Boy Scout Encampment, Cooperstown, NY 1911.

In 1911, the following year after the Silver Bay experimental encampment, a similar encampment was planned at Cooperstown, NY during the week of July 12-18, with a planned attendance of 2,000 to 5,000 Scouts, all fully equipped to spend the week in the open on the shores of Otsego Lake, attending rallies on the Clark estate and going on hiking expeditions over the Leatherstocking territory made famous by J. Fenimore Cooper. It was hoped that Daniel Carter Beard would be the honored guest, and speakers under consideration at the time included ex-President Theodore Roosevelt and Governor Dix. (Teddy Roosevelt did manage to briefly visit the encampment on the Thursday of that week in the company of the YMCA official William D. Murray.) The committee organizing the event hoped they could also entice the Vitagraph Company to come and make a motion picture of the event to be shown in theaters around the country.

The event, though grandly conceived in the excitement of the new Boy Scout movement, went largely unattended--less than 200 Scouts made to Nathaniel Bumpo's literary birthplace that summer.

Boy Scout Rallies and Circuses.

Boy Scout rallies were held frequently during the 1910s and 1920s. At rallies, Boy Scouts would compete against one another for prizes in athletic contests like foot races, or in contests relating to Scout skills, such as signaling or fire making. Rallies that involved a large number of troops eventually came to be called Boy Scout circuses, and were often the troop's biggest event of the year.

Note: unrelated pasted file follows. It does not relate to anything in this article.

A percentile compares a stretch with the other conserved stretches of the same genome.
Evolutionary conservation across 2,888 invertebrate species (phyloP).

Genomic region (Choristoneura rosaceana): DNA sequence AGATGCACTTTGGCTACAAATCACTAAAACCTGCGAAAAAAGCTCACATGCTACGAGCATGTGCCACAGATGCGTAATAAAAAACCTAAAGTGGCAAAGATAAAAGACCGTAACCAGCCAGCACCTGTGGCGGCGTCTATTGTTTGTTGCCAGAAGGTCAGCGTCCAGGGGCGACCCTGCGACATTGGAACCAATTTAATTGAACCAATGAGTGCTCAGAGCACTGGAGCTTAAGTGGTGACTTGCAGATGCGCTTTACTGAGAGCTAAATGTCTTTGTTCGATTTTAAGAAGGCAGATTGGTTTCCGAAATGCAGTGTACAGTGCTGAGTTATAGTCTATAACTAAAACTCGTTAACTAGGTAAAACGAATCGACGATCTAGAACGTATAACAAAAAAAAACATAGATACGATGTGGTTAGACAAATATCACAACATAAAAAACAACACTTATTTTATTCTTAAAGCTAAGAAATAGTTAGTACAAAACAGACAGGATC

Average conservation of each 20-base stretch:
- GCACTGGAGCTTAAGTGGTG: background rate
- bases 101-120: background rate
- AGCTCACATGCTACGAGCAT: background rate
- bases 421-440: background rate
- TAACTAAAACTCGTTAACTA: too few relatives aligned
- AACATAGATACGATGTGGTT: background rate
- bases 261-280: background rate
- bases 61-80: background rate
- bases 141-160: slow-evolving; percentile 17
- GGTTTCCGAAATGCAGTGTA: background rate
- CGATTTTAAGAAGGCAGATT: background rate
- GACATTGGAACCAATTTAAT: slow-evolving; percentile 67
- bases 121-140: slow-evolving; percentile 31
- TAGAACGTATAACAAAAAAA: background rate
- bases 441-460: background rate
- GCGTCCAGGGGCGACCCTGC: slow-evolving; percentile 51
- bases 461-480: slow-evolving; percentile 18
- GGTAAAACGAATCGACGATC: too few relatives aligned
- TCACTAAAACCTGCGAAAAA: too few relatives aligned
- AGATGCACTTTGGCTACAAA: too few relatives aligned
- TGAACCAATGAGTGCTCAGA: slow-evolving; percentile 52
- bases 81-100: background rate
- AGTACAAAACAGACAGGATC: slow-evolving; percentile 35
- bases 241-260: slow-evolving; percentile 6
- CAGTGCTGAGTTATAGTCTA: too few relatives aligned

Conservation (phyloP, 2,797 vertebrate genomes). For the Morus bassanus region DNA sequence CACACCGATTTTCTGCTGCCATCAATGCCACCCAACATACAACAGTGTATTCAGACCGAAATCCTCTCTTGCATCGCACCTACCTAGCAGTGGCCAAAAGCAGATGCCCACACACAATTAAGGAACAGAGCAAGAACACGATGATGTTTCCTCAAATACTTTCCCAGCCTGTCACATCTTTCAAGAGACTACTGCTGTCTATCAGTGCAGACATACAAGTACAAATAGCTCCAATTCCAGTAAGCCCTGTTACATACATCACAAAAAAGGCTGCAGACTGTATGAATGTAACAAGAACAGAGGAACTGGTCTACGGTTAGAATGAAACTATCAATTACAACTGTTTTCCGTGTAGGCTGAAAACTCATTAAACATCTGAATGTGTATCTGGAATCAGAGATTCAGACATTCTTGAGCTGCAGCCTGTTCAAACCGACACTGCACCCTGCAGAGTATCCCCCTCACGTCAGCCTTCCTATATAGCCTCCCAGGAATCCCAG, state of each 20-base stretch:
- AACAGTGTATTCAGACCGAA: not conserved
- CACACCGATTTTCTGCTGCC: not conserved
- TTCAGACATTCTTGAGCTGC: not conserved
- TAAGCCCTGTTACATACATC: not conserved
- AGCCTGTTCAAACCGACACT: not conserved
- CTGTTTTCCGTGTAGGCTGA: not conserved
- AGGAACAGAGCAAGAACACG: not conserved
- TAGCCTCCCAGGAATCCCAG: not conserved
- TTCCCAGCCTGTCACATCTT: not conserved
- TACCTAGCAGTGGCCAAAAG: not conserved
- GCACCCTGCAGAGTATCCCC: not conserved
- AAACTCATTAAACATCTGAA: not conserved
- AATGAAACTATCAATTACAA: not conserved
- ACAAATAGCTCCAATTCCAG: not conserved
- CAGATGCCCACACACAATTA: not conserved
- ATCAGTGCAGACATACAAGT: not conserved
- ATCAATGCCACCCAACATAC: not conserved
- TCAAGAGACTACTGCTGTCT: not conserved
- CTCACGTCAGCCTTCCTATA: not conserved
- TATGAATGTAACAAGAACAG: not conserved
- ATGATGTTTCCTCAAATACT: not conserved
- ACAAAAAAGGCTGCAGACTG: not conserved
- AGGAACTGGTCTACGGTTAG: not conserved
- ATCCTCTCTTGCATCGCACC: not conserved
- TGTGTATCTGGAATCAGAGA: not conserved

While rallies were usually held outdoors, the Boy Scout Circus was an indoor exposition-with-added-midway attractions that featured community parades, presentation of ranks and awards, demonstrations of Scout skills, and often professional circus acts that attracted a more general audience.

One such event staged in the State Armory in Oneonta in 1937 featured a grand entry march of more than 1,000 Scouts and Scouters, a band concert, demonstrations of Scouting skills such as figure marching, flashlight drills using Semiphore and Morse signaling codes, wild animal acts, a rope lasso act by the 'larieteers' of Troop 41 of Roxbury, and a greased pig catching contest conducted by a mob of 'real' trained clowns! Now that was your Father's camporee!